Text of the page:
- Addington v. Texas, 441 U.S. 418, 423 (1979) (quoting In re Winship, 397 U.S. 358, 370 (1970) (Justice Harlan concurring)).
- Mathews v. Eldridge, 424 U.S. 319 (1976).
- Addington v. Texas, 441 U.S. 418 (1979).
- Santosky v. Kramer, 455 U.S. 745 (1982). Four Justices dissented, arguing that considered as a whole the statutory scheme comported with due process. Id. at 770 (Justices Rehnquist, White, O’Connor, and Chief Justice Burger). Application of the traditional preponderance of the evidence standard is permissible in paternity actions. Rivera v. Minnich, 483 U.S. 574 (1987).
- Stanley v. Illinois, 405 U.S. 645 (1972) (presumption that unwed fathers are unfit parents). But see Michael H. v. Gerald D., 491 U.S. 110 (1989) (statutory presumption that a child born to a married woman living with her husband is the child of the husband defeats the right of the child’s biological father to establish paternity.
- Presumptions were voided in Bailey v. Alabama, 219 U.S. 219 (1911) (anyone breaching personal services contract guilty of fraud); Manley v. Georgia, 279 U.S. 1 (1929) (every bank insolvency deemed fraudulent); Western & Atlantic R.R. v. Henderson, 279 U.S. 639 (1929) (collision between train and auto at grade crossing constitutes negligence by railway company); Carella v. California, 491 U.S. 263 (1989) (conclusive presumption of theft and embezzlement upon proof of failure to return a rental vehicle).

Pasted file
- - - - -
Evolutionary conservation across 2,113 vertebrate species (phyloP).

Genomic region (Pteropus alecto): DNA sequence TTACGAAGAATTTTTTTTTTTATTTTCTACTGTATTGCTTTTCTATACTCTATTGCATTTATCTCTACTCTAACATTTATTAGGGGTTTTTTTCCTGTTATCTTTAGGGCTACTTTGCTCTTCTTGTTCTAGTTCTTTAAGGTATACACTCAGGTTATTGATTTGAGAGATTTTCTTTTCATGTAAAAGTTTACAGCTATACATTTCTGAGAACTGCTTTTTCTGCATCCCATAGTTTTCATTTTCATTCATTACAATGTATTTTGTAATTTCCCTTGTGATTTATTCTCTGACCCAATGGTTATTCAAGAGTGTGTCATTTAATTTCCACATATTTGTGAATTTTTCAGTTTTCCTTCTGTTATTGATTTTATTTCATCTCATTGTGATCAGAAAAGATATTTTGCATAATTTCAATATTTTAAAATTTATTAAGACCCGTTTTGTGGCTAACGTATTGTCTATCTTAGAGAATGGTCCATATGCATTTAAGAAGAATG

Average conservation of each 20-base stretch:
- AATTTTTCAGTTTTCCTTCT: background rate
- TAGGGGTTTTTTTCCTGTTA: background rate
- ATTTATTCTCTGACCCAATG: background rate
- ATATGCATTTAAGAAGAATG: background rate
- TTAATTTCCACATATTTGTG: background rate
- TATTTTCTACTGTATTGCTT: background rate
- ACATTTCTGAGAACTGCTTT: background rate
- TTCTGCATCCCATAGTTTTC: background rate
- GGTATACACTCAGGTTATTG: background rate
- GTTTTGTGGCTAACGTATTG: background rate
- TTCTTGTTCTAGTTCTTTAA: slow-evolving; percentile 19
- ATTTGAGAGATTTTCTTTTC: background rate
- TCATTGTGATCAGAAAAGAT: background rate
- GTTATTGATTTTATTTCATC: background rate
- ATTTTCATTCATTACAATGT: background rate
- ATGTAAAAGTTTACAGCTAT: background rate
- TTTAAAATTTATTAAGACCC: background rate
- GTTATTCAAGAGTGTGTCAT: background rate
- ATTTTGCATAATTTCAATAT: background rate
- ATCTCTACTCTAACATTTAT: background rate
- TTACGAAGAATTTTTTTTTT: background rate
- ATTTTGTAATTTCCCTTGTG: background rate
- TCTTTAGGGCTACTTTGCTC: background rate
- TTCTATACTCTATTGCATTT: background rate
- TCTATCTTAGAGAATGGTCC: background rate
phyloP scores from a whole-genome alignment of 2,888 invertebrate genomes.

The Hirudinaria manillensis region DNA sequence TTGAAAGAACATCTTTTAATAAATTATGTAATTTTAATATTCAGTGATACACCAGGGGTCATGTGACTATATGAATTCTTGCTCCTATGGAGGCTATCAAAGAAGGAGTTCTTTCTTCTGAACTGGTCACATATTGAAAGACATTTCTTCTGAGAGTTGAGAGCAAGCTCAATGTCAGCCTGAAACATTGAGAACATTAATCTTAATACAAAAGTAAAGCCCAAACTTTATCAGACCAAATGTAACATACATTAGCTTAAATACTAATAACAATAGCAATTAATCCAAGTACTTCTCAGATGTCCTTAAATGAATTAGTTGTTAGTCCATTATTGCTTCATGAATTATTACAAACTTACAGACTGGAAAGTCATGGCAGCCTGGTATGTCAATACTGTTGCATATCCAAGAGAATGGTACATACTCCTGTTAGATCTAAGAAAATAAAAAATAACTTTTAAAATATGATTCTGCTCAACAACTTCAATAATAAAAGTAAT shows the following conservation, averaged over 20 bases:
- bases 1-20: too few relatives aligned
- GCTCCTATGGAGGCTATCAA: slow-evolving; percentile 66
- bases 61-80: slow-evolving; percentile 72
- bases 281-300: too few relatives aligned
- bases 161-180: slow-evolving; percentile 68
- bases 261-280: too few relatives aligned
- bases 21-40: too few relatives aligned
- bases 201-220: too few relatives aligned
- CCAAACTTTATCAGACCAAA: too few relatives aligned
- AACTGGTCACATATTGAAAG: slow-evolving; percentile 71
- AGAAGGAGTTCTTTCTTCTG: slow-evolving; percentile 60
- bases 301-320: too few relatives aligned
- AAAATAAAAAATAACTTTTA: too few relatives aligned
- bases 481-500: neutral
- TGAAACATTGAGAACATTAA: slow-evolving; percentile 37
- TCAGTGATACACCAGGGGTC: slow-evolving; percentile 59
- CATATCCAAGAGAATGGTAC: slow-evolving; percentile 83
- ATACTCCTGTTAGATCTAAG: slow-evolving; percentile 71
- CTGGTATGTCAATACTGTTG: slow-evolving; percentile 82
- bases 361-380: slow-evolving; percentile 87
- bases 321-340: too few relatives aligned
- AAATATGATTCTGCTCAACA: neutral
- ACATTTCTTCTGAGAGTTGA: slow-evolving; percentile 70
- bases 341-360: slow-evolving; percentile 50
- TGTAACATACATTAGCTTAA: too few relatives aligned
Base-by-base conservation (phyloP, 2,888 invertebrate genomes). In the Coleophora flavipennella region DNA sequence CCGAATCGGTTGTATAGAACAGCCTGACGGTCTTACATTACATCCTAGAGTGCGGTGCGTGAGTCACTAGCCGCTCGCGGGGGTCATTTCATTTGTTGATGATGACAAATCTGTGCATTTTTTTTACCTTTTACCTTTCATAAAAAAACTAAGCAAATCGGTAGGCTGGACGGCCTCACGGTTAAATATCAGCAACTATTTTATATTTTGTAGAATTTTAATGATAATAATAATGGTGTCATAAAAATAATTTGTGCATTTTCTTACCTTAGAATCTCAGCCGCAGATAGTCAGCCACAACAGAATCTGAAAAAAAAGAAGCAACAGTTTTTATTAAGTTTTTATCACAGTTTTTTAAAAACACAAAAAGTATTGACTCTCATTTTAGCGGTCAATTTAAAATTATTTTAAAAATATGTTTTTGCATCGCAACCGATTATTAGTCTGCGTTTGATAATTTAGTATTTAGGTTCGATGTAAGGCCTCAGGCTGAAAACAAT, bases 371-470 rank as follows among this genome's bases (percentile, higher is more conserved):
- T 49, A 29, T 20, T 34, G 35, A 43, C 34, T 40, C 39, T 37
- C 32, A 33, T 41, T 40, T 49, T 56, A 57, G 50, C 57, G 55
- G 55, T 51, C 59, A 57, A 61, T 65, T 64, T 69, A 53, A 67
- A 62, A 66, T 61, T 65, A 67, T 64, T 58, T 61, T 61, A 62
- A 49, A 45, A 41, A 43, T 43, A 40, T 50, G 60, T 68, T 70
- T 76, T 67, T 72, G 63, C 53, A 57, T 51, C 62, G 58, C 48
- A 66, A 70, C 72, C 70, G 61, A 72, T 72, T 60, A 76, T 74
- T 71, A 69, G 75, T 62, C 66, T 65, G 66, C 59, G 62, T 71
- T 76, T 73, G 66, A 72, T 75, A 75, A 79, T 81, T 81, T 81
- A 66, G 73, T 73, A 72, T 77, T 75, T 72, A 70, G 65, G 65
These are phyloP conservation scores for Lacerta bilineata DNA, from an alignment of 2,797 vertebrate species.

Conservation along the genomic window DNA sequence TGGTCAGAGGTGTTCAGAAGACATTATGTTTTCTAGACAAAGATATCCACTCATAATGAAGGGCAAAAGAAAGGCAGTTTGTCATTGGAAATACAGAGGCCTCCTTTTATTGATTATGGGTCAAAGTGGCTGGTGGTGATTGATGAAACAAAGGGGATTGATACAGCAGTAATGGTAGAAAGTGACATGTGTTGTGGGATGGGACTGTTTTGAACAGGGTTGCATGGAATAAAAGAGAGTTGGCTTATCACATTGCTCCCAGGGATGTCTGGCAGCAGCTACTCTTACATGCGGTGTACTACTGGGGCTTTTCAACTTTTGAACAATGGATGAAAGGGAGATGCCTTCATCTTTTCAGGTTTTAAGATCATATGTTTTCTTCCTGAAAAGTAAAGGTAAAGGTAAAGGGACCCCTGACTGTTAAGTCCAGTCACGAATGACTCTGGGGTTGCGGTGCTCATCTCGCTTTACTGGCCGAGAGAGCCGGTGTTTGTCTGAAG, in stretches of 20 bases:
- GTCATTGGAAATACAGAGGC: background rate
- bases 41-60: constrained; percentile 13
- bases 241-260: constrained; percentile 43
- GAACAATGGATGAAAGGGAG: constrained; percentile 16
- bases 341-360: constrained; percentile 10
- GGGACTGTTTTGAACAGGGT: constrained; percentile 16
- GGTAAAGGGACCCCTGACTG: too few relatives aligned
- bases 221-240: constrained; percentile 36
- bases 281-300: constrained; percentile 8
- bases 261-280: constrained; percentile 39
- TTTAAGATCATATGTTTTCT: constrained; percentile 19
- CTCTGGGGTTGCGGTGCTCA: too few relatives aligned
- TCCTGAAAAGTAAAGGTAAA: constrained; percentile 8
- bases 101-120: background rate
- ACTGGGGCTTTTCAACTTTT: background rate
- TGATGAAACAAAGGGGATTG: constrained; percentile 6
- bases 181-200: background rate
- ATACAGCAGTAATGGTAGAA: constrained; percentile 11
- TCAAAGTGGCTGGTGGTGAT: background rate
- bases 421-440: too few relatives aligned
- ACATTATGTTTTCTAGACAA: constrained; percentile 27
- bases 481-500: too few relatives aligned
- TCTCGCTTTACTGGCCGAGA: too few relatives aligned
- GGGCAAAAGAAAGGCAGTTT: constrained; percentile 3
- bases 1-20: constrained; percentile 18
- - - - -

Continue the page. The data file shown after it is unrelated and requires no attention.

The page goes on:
- Presumptions sustained include Hawker v. New York, 170 U.S. 189 (1898) (person convicted of felony unfit to practice medicine); Hawes v. Georgia, 258 U.S. 1 (1922) (person occupying property presumed to have knowledge of still found on property); Bandini Co. v. Superior Court, 284 U.S. 8 (1931) (release of natural gas into the air from well presumed wasteful); Atlantic Coast Line R.R. v. Ford, 287 U.S. 502 (1933) (rebuttable presumption of railroad negligence for accident at grade crossing). See also Morrison v. California, 291 U.S. 82 (1934).
- The approach was not unprecedented, some older cases having voided tax legislation that presumed conclusively an ultimate fact. Schlesinger v. Wisconsin, 270 U.S. 230 (1926) (deeming any gift made by decedent within six years of death to be a part of estate denies estate’s right to prove gift was not made in contemplation of death); Heiner v. Donnan, 285 U.S. 312 (1932); Hoeper v. Tax Comm’n, 284 U.S. 206 (1931).
- 405 U.S. 645 (1972).
- Cleveland Bd. of Educ. v. LaFleur, 414 U.S. 632 (1974).
- Vlandis v. Kline, 412 U.S. 441 (1973).
- Department of Agriculture v. Murry, 413 U.S. 508 (1973).
- Thus, on the some day Murry was decided, a similar food stamp qualification was struck down on equal protection grounds. Department of Agriculture v. Moreno, 413 U.S. 528 (1973).
- 422 U.S. 749 (1975).